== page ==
Imagine taking something that is precious to you, giving it away of your own free will and volition, and watching it go up in smoke. By the end, your prized possession is nothing but a pile of ashes, soon to be swept away so that the next person’s prized possession can be burned in its place.
That, my friends, is the Biblical notion of korban olah, the sacrificial burnt offering, which we read about in this week’s Torah portion, Vayikra. The owner doesn’t get a slice of the meat; not even the kohen gets to taste any of it. This korban is entirely for God.
How difficult it must have been for the ancients to part with something so dear (and expensive–the Hebrew wordyakar has both meanings). Yet instead of fostering bitterness at having to make such a sacrifice, creating distance between the worshiper and God, the Torah suggests that this act brings one closer–karov–to God, fostering love.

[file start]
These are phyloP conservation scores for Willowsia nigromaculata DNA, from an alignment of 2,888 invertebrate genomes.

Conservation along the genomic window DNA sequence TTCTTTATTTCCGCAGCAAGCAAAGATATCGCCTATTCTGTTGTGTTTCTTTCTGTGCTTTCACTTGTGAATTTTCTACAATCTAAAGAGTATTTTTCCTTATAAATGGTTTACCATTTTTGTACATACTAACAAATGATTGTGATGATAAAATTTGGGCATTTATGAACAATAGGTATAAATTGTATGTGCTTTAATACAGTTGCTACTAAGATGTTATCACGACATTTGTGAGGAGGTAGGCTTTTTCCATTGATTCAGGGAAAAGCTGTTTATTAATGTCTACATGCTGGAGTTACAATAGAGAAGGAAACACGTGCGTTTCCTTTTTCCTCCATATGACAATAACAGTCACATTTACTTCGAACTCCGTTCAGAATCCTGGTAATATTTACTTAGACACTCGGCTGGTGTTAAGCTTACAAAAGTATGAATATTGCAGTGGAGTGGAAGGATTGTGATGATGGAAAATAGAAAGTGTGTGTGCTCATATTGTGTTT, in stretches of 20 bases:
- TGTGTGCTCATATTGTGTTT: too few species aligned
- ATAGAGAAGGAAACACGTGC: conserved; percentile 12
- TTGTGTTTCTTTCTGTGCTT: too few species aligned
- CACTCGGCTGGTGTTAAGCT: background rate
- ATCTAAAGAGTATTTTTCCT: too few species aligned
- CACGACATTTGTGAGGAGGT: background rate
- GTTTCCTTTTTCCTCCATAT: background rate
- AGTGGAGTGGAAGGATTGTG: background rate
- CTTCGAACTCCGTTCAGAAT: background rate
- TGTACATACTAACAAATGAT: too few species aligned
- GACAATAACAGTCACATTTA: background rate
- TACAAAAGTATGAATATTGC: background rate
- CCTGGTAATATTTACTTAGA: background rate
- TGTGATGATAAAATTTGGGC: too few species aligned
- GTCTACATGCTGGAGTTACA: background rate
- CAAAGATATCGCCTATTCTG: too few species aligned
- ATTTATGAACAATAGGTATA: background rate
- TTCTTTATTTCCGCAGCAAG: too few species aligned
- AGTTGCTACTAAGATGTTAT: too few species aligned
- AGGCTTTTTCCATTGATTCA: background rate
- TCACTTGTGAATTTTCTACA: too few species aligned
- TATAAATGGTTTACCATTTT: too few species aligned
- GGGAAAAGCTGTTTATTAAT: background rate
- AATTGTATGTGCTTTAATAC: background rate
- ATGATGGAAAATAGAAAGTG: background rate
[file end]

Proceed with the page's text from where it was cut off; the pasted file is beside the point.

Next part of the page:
Of course, in the absence of the Temple, the system ofkorbanot is not longer a part of Jewish ritual. Maybe that’s just as well. It’s not easy being asked to give up something we love so permanently. so completely. Maybe, then, there’s another way to envision korban, sacrifice, as symbolic of Jewish commitment in our era. What does korban, sacrifice, mean to you?
On Shabbat morning, I’ll explore this idea further by reflecting on three sites I saw on our recent Israel trip, in connection with three major figures in Jewish religious history: Abraham, Rabbi Akiva, and Elijah.
Wishing you a Shabbat Shalom,
Rabbi David Wise